Treatment of Kidney Stones
There are various treatment options for kidney stones and the treatment depends on a variety of factors, including the size and location of the stone in the kidney, symptoms and attendant complications of stones such as hydronephrosis (dilation of collecting system of the kidney).
The options range from observation, medical expulsion therapy (MET), extracorporeal shockwave lithotripsy (ESWL), percutaneous nephrolithotomy (PNL), ureteroscopy (URS) and retrograde intrarenal surgery (RIRS)
Small stones that are asymptomatic i.e. no pain, bleeding, infection, etc can be observed. Sometimes, these stones may be passed out spontaneously. Nevertheless, these stones should preferrably be monitored with serial imaging.
Should the stone increase in size, migrate to the ureter (tube that connect the kidney to the bladder) or become symptomatic, treatment should then be considered.
Spontaneous passage & medical expulsion therapy (MET)
Small stones in the lower ureter can pass out spontaneously. The likelihood of spontaneous passage can be increased with medication. The medication usually used is an alpha antagonist. It may take a few weeks for the stone to pass out.
Should the stone remain despite medical expulsion therapy or become symptomatic, then other treatment options should be considered.
Extracorporeal Shockwave Lithotripsy (ESWL)
This method uses shockwaves to break stones. Shockwaves are applied from outside the body (extracorporeal) and directed towards the kidney stones. Under x-ray or ultrasound guidance, these shockwaves target at the kidney stones and cause stone fragmentation. The stone fragments are then passed out spontaneously.
Shockwaves are delivered through a machine called lithotripter and effective for kidney stones up to 20 mm in size or 10 mm if the stone is in the lower pole (lower aspect of the kidney collecting system). It is also effective for stones in the upper portion of the ureter and this process can be performed as an outpatient procedure.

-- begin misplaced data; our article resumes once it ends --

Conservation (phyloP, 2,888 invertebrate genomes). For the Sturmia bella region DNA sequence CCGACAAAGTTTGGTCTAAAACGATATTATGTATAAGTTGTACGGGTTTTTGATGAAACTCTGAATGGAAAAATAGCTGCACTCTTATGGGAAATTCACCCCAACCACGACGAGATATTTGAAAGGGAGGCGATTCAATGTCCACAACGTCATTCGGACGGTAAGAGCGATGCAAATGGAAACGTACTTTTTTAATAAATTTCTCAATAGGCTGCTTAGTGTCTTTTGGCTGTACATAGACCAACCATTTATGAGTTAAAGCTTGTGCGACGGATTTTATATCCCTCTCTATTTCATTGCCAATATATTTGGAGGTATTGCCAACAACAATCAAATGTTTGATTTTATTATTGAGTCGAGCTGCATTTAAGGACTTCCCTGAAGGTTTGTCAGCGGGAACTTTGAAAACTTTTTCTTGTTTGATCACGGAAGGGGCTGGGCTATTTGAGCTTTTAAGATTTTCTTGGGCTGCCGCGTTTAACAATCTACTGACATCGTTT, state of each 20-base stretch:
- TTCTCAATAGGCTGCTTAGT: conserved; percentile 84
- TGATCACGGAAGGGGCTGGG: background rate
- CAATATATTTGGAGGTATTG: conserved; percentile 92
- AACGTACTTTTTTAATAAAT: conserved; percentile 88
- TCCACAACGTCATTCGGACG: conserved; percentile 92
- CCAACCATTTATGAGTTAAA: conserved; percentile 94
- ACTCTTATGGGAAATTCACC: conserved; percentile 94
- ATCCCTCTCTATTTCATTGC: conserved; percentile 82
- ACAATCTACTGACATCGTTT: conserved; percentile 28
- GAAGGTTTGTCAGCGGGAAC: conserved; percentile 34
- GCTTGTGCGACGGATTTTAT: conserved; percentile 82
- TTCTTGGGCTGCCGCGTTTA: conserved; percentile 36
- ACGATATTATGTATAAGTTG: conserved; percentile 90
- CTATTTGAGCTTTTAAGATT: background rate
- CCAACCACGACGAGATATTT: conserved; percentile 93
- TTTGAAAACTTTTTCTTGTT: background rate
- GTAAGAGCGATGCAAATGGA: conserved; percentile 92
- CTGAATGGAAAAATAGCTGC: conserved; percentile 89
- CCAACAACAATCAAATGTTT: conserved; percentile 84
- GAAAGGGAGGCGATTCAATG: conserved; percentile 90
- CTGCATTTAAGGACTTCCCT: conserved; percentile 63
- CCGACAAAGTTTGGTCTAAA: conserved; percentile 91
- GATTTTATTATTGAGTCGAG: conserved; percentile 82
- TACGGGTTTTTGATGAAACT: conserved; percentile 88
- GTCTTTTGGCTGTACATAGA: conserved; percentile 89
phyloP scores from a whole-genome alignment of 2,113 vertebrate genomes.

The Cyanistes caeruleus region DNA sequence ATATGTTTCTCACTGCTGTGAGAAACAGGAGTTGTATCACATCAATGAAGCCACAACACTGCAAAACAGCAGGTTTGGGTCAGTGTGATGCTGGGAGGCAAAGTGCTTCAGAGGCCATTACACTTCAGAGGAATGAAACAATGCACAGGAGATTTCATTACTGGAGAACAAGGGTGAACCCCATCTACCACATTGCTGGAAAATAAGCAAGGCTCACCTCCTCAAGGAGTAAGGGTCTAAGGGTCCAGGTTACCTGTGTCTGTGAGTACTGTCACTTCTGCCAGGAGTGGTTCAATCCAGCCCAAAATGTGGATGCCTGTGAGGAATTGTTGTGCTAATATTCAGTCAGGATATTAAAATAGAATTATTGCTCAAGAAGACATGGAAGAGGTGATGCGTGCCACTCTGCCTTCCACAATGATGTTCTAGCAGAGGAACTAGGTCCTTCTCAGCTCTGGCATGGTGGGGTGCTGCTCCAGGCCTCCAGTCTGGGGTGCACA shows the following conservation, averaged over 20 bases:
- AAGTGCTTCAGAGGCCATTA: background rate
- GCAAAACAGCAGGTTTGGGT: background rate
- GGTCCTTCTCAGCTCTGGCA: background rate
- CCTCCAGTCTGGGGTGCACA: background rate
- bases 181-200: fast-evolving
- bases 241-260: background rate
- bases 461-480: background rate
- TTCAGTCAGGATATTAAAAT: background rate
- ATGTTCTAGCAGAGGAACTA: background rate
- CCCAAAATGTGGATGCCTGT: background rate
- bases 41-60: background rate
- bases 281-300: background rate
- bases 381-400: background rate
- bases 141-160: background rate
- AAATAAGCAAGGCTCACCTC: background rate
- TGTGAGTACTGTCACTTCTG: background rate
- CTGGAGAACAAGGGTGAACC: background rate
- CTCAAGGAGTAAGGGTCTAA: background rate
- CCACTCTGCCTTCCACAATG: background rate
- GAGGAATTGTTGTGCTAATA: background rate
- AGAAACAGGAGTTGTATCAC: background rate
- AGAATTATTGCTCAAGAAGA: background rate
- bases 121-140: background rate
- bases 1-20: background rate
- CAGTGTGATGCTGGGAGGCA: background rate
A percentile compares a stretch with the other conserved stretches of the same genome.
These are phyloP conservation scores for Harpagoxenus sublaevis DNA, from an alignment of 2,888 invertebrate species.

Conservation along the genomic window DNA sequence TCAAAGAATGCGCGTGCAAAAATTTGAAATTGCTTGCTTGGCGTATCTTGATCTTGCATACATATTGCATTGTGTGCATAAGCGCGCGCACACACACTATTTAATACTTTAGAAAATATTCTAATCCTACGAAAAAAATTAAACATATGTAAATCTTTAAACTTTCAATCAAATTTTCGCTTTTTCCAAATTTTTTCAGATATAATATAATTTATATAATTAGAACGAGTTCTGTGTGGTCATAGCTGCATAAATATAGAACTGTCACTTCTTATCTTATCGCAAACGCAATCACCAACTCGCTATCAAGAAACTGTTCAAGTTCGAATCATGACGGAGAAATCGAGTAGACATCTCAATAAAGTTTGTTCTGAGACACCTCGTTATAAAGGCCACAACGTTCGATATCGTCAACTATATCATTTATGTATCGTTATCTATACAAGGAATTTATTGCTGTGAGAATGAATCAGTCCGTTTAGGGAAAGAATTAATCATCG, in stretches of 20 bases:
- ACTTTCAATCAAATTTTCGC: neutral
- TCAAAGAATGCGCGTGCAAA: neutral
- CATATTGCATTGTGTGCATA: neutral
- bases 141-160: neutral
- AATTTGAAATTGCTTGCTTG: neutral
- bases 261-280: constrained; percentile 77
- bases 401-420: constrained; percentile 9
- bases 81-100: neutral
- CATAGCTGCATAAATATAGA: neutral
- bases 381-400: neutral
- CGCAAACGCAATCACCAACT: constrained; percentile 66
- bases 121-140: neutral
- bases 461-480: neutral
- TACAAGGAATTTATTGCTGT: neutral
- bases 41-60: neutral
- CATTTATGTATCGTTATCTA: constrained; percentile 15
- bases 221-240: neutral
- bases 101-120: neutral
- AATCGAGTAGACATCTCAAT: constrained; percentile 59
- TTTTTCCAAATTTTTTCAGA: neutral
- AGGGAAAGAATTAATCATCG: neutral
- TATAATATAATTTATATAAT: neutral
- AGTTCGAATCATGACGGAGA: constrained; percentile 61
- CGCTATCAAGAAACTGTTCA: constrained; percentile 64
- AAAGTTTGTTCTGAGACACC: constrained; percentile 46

Percutaneous Nephrolithotomy (PNL)
This is a procedure where stones in the kidney are accessed via a channel that is created from the surface of skin to the kidney. This is accomplished using x-ray and / or ultrasound imaging and a variety of specialised instruments. Upon accessing the stone, it can then be broken into small pieces and the stone fragments retrieved.
It is a minimally invasive surgery requiring hospitalisation and is effectively for larger stones in the kidney.
This involves direct visualistion of the ureter via a ureteroscope. A ureteroscope is an instrument that is passed from outside the body into the bladder and thence into the ureter. Through the scope, stones in the ureter can be seen and then fragmented using a variety of stone-fragmentation devices. This is usually performed as a day-case.
Retrograde intrarenal surgery (RIRS)
This is a special type of ureteroscope and it can reach not only the upper portion of the ureter but also the kidney. Thus it is useful for remnant stones in the kidney, following other procedures, or stones in the upper ureter. Again, this is usually performed as a day-case.